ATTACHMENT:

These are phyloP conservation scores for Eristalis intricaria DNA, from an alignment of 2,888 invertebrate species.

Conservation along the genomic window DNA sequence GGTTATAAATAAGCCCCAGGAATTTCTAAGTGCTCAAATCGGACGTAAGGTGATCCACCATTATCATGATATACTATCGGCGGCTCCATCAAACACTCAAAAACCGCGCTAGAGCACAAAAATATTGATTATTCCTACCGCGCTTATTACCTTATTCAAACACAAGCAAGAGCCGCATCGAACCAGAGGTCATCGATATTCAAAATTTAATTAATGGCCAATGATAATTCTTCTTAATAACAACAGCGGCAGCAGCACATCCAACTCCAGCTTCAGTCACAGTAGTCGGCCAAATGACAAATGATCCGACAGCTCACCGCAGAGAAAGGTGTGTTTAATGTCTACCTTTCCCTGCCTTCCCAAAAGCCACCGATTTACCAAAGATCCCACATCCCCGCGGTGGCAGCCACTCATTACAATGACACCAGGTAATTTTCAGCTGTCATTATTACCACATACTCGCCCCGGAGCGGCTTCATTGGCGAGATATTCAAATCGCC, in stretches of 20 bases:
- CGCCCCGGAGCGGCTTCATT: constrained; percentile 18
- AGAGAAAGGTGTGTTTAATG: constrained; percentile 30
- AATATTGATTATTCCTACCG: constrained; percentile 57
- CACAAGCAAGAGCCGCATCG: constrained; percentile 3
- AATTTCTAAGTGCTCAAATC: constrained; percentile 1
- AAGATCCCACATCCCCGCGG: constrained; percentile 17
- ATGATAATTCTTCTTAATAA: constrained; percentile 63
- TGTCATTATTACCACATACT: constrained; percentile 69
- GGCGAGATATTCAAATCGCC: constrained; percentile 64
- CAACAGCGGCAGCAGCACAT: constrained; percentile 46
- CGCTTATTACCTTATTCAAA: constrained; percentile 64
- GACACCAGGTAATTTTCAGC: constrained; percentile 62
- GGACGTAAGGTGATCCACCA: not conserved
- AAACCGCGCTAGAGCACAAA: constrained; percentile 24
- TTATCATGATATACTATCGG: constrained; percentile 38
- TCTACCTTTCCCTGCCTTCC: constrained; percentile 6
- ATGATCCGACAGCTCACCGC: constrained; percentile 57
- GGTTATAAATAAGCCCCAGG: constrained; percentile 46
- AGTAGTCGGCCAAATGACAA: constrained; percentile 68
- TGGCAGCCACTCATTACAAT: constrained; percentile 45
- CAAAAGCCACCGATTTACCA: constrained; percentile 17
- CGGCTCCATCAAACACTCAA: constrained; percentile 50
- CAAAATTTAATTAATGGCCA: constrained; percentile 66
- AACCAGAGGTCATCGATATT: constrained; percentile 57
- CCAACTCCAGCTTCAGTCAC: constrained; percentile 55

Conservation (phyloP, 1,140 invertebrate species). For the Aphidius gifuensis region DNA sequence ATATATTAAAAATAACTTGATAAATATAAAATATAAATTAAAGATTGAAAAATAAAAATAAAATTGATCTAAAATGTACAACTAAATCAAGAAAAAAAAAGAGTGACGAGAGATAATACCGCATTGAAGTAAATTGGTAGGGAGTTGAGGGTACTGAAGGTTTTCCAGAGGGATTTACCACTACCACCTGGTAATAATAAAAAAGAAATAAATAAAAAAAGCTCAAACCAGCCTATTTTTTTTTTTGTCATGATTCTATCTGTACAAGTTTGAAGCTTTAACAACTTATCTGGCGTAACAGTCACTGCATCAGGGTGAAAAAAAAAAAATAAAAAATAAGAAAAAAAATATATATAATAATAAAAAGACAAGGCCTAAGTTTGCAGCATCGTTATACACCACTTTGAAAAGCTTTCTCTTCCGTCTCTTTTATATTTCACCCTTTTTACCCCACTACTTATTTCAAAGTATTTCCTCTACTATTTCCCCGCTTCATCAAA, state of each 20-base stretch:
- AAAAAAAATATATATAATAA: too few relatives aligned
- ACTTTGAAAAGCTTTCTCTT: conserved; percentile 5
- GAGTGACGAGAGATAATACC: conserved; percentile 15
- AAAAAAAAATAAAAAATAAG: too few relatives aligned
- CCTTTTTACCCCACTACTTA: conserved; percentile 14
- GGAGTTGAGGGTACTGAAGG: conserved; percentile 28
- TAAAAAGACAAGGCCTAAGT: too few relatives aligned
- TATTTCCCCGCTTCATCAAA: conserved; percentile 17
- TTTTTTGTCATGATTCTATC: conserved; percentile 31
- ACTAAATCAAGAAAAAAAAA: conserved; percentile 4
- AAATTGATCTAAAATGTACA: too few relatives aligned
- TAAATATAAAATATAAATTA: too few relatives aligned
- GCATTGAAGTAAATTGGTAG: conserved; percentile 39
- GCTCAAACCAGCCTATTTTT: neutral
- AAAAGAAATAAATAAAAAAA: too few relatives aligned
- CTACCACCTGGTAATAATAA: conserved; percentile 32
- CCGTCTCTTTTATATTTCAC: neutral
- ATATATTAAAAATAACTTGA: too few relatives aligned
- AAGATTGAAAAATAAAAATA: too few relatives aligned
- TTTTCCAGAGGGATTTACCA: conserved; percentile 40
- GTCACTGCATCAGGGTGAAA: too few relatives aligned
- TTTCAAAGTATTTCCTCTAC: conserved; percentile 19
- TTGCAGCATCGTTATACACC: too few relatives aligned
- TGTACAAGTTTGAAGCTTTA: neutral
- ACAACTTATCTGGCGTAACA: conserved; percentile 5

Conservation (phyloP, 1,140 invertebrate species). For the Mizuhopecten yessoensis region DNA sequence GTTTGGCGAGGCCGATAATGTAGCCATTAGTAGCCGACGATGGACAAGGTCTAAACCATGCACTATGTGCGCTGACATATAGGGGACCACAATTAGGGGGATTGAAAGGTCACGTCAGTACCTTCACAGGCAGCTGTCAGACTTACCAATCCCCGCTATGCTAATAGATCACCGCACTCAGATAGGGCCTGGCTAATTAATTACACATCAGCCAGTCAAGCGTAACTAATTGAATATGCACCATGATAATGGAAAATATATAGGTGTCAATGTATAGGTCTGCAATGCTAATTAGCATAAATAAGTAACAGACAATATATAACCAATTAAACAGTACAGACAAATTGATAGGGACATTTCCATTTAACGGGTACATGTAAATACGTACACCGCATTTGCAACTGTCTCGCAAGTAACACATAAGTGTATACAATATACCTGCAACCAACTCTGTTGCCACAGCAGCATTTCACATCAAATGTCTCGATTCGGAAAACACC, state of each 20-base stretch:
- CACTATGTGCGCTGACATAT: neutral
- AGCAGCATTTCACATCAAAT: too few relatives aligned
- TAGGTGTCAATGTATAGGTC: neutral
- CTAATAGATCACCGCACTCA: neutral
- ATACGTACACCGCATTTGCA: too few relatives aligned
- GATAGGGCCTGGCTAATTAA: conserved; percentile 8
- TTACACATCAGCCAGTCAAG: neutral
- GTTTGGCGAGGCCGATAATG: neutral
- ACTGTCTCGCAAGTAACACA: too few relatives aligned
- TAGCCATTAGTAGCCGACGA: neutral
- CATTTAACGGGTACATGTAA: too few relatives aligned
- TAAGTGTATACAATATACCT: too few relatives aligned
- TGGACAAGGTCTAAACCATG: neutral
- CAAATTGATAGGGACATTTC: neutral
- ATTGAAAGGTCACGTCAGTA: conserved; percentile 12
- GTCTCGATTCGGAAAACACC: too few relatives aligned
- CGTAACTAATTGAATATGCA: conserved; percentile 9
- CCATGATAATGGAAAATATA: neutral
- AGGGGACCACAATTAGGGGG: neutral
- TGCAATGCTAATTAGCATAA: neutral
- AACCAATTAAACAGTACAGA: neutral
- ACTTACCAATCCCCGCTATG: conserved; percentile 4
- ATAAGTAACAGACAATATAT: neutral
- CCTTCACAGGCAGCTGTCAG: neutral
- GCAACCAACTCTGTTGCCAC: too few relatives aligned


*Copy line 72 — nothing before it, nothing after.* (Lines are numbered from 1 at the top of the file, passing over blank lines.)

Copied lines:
- CCATGATAATGGAAAATATA: neutral